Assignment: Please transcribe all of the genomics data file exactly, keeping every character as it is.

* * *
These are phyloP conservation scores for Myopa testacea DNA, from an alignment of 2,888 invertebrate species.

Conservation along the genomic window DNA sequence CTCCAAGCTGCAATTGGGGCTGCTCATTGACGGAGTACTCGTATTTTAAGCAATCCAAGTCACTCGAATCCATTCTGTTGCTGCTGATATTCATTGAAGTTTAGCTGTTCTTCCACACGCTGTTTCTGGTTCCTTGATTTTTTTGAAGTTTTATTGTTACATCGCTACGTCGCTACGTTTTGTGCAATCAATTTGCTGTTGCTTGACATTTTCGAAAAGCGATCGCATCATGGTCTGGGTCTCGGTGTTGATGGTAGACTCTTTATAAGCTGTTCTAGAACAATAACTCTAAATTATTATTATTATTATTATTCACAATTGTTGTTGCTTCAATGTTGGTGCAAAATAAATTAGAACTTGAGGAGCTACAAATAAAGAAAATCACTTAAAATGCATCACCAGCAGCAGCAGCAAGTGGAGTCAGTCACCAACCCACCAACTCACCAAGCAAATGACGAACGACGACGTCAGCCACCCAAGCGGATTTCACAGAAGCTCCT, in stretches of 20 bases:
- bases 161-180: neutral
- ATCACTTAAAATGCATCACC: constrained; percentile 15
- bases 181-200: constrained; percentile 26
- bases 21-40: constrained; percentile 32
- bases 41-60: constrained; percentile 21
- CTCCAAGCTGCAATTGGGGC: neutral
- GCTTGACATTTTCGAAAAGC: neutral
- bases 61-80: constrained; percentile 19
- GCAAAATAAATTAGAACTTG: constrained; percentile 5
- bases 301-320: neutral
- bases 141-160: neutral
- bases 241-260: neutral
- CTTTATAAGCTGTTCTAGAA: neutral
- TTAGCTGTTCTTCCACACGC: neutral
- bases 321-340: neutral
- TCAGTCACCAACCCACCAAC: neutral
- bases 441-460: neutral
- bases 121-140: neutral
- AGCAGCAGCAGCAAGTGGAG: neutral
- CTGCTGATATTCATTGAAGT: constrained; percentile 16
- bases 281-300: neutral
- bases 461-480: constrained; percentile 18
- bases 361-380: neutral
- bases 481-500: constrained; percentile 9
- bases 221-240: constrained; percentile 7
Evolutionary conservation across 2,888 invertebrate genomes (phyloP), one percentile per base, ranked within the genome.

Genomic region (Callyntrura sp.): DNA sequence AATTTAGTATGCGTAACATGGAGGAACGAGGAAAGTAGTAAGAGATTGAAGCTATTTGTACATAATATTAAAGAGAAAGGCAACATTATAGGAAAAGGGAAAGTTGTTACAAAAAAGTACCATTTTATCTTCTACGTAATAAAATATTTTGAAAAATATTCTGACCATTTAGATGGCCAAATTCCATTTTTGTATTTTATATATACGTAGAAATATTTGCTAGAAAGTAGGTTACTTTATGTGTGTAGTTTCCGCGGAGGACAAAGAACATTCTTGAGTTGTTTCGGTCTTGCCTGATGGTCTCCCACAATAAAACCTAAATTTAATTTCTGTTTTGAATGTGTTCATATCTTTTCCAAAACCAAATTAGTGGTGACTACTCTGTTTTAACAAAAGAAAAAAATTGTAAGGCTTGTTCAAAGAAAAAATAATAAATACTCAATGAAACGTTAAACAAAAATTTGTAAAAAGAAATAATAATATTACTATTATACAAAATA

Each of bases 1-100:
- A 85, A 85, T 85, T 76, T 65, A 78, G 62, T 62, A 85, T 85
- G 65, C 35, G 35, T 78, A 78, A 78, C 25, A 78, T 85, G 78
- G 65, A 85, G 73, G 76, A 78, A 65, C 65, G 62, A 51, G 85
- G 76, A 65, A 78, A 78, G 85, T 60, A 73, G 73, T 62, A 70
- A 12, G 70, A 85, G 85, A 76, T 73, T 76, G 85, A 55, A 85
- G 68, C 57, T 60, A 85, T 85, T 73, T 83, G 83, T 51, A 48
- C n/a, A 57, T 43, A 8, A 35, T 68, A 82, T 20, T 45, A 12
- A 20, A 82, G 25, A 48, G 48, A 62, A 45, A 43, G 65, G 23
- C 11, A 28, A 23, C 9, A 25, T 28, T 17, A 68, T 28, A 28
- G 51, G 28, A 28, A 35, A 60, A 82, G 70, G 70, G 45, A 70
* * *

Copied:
These are phyloP conservation scores for Myopa testacea DNA, from an alignment of 2,888 invertebrate species.

Conservation along the genomic window DNA sequence CTCCAAGCTGCAATTGGGGCTGCTCATTGACGGAGTACTCGTATTTTAAGCAATCCAAGTCACTCGAATCCATTCTGTTGCTGCTGATATTCATTGAAGTTTAGCTGTTCTTCCACACGCTGTTTCTGGTTCCTTGATTTTTTTGAAGTTTTATTGTTACATCGCTACGTCGCTACGTTTTGTGCAATCAATTTGCTGTTGCTTGACATTTTCGAAAAGCGATCGCATCATGGTCTGGGTCTCGGTGTTGATGGTAGACTCTTTATAAGCTGTTCTAGAACAATAACTCTAAATTATTATTATTATTATTATTCACAATTGTTGTTGCTTCAATGTTGGTGCAAAATAAATTAGAACTTGAGGAGCTACAAATAAAGAAAATCACTTAAAATGCATCACCAGCAGCAGCAGCAAGTGGAGTCAGTCACCAACCCACCAACTCACCAAGCAAATGACGAACGACGACGTCAGCCACCCAAGCGGATTTCACAGAAGCTCCT, in stretches of 20 bases:
- bases 161-180: neutral
- ATCACTTAAAATGCATCACC: constrained; percentile 15
- bases 181-200: constrained; percentile 26
- bases 21-40: constrained; percentile 32
- bases 41-60: constrained; percentile 21
- CTCCAAGCTGCAATTGGGGC: neutral
- GCTTGACATTTTCGAAAAGC: neutral
- bases 61-80: constrained; percentile 19
- GCAAAATAAATTAGAACTTG: constrained; percentile 5
- bases 301-320: neutral
- bases 141-160: neutral
- bases 241-260: neutral
- CTTTATAAGCTGTTCTAGAA: neutral
- TTAGCTGTTCTTCCACACGC: neutral
- bases 321-340: neutral
- TCAGTCACCAACCCACCAAC: neutral
- bases 441-460: neutral
- bases 121-140: neutral
- AGCAGCAGCAGCAAGTGGAG: neutral
- CTGCTGATATTCATTGAAGT: constrained; percentile 16
- bases 281-300: neutral
- bases 461-480: constrained; percentile 18
- bases 361-380: neutral
- bases 481-500: constrained; percentile 9
- bases 221-240: constrained; percentile 7
Evolutionary conservation across 2,888 invertebrate genomes (phyloP), one percentile per base, ranked within the genome.

Genomic region (Callyntrura sp.): DNA sequence AATTTAGTATGCGTAACATGGAGGAACGAGGAAAGTAGTAAGAGATTGAAGCTATTTGTACATAATATTAAAGAGAAAGGCAACATTATAGGAAAAGGGAAAGTTGTTACAAAAAAGTACCATTTTATCTTCTACGTAATAAAATATTTTGAAAAATATTCTGACCATTTAGATGGCCAAATTCCATTTTTGTATTTTATATATACGTAGAAATATTTGCTAGAAAGTAGGTTACTTTATGTGTGTAGTTTCCGCGGAGGACAAAGAACATTCTTGAGTTGTTTCGGTCTTGCCTGATGGTCTCCCACAATAAAACCTAAATTTAATTTCTGTTTTGAATGTGTTCATATCTTTTCCAAAACCAAATTAGTGGTGACTACTCTGTTTTAACAAAAGAAAAAAATTGTAAGGCTTGTTCAAAGAAAAAATAATAAATACTCAATGAAACGTTAAACAAAAATTTGTAAAAAGAAATAATAATATTACTATTATACAAAATA

Each of bases 1-100:
- A 85, A 85, T 85, T 76, T 65, A 78, G 62, T 62, A 85, T 85
- G 65, C 35, G 35, T 78, A 78, A 78, C 25, A 78, T 85, G 78
- G 65, A 85, G 73, G 76, A 78, A 65, C 65, G 62, A 51, G 85
- G 76, A 65, A 78, A 78, G 85, T 60, A 73, G 73, T 62, A 70
- A 12, G 70, A 85, G 85, A 76, T 73, T 76, G 85, A 55, A 85
- G 68, C 57, T 60, A 85, T 85, T 73, T 83, G 83, T 51, A 48
- C n/a, A 57, T 43, A 8, A 35, T 68, A 82, T 20, T 45, A 12
- A 20, A 82, G 25, A 48, G 48, A 62, A 45, A 43, G 65, G 23
- C 11, A 28, A 23, C 9, A 25, T 28, T 17, A 68, T 28, A 28
- G 51, G 28, A 28, A 35, A 60, A 82, G 70, G 70, G 45, A 70